Forces that shaped the emergence of modern and global America from the end of the Civil War to present. Shaping of the modern industrial/post-industrial economy. Work and everyday life. Race relations and immigration. Popular culture. Politics and reform movements. The impact of war on American society. The role of the United States as a world power, before, during, and after Cold War.
Class size limit: 30
U of M Catalog Description
US history since Civil War in global context. Emancipation. Forms of labor. Immigration. Citizenship. Changing conceptions of race/gender. Hot/cold wars. Reform/rights movements. Globalization. State power. Students use primary sources, historical scholarship.
HIST 1308 is an intensive U of M course that requires substantial reading, writing, and critical thinking. Students enrolling in HIST 1308 must be juniors or seniors and meet at least ONE of the following additional qualifications:
- Have a cumulative GPA in recent social science courses exceeding 3.25, OR
- Are in the top 30% of their high school class, OR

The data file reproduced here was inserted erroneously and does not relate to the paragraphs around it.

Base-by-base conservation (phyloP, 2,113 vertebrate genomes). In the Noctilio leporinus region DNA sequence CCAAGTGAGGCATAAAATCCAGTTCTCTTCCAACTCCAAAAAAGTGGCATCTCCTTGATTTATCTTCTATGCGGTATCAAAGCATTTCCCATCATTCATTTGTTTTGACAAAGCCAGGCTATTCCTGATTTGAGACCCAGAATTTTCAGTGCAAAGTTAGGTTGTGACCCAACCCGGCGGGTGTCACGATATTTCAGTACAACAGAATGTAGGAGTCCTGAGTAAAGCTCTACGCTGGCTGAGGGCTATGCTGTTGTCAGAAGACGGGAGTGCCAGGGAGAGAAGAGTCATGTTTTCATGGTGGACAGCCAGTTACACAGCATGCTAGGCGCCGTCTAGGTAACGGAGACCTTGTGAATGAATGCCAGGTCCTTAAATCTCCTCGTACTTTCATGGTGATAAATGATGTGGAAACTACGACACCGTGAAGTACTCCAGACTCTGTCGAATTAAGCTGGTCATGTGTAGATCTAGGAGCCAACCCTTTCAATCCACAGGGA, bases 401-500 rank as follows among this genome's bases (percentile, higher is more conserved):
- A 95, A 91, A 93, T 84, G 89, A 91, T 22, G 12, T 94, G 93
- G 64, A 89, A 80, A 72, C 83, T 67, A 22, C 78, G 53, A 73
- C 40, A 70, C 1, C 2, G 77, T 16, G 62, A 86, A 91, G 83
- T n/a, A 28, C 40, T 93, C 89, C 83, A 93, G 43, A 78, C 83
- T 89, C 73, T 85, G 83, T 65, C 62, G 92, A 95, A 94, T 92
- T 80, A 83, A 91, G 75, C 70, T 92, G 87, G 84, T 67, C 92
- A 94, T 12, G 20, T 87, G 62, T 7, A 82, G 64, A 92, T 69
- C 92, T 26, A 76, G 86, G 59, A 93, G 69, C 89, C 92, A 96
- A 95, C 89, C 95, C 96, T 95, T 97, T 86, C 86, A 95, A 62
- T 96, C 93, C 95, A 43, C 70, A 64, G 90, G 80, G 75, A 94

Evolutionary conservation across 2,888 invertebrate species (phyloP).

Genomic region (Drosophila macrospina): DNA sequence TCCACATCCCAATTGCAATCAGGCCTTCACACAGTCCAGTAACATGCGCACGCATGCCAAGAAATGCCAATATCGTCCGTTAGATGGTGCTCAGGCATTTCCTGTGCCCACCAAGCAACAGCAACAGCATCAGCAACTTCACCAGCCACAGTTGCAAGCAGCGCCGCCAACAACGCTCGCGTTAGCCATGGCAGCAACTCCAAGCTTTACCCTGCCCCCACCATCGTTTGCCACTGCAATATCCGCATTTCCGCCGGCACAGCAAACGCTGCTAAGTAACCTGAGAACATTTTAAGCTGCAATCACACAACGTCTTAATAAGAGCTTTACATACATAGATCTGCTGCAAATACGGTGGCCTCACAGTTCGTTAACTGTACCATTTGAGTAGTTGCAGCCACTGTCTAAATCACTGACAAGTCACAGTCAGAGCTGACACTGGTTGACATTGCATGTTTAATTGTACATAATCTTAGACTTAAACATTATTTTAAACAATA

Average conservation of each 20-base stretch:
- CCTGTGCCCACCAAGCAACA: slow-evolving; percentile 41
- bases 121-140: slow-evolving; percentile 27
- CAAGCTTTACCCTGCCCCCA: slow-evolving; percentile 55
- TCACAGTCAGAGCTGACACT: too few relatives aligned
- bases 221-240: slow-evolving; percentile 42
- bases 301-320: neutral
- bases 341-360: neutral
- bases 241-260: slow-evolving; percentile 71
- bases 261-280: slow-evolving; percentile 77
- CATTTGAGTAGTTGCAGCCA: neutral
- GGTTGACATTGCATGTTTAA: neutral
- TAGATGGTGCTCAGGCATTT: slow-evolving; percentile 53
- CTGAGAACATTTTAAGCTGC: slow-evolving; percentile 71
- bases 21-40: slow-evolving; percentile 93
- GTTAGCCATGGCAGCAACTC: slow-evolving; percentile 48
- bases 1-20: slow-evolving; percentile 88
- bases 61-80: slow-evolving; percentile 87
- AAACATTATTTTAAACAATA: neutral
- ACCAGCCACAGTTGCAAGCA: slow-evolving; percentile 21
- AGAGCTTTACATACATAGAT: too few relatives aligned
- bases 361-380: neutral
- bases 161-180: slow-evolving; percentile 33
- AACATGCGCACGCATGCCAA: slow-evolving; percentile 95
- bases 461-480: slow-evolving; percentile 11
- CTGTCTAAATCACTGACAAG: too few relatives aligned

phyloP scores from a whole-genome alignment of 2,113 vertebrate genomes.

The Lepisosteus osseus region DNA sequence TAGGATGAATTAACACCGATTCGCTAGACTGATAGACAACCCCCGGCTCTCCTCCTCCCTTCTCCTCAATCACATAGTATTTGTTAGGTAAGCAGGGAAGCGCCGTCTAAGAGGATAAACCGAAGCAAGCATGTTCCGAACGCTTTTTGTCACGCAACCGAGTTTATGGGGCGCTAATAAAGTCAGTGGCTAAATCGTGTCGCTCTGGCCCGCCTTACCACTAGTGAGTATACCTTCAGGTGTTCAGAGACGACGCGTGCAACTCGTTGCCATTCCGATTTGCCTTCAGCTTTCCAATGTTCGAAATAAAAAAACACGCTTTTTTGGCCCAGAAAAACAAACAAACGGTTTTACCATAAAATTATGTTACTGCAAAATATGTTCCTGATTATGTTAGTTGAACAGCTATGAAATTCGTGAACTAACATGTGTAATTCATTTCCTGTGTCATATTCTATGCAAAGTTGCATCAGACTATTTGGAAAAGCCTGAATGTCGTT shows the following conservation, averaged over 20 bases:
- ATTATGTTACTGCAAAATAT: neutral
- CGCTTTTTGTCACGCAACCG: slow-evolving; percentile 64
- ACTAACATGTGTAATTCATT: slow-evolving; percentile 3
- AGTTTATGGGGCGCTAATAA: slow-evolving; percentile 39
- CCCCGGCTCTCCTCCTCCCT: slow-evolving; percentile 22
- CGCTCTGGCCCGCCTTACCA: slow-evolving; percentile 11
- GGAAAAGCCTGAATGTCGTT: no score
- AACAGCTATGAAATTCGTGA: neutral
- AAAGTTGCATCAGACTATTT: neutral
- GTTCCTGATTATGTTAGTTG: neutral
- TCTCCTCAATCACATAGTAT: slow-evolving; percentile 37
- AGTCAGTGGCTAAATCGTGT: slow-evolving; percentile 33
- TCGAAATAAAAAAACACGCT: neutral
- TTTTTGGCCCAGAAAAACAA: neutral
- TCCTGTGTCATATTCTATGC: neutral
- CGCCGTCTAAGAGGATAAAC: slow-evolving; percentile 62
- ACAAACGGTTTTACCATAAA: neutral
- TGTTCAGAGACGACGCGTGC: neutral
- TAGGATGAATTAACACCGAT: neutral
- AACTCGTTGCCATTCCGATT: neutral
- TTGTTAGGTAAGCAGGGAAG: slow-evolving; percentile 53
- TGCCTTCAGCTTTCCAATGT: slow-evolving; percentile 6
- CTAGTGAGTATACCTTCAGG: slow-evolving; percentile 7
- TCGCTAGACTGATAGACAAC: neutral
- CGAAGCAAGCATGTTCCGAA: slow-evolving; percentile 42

- Demonstrate sufficient strength in the necessary reading and writing skills to the CIS instructor.
Instructors apply and are selected by faculty in accordance with the U of M policy governing Academic Appointments with Teaching Functions. Once approved, an instructor is appointed as a Teaching Specialist 9754 (University Job Title and Code) in the College of Continuing and Professional Studies. Instructor qualifications are determined by the sponsoring University department.
Teachers who teach this course every other year are required to attend U of M-sponsored professional development events for their cohort during their non-teaching years and in the summer, as well as during years when they teach the U of M course.
View the Instructor Applicant Handbook for course-specific qualifications and application steps.
Recommended but not required: As recent an edition as possible of one of these general US history textbooks: David Henkin and Rebecca McLennan, Becoming America (McGraw-Hill Education); John Mack Faragher and Mari Jo Buhle, Out of Many: A History of the American People (Pearson); Jacquelyn Jones, et al., Created Equal: A History of the United States (Pearson); or Eric Foner, Give Me Liberty! An American History (Norton), Vol. 1 or 2 for the separate courses or combined edition if teaching both.
In addition to a textbook, students are assigned a range of supplemental books, scholarly articles, and primary sources (firsthand accounts and other contemporaneous evidence from the era under study) as selected by the instructor.
Frequently Asked Questions
Are all of the readings specified or mandated by the University of Minnesota? If not, what are some of the choices?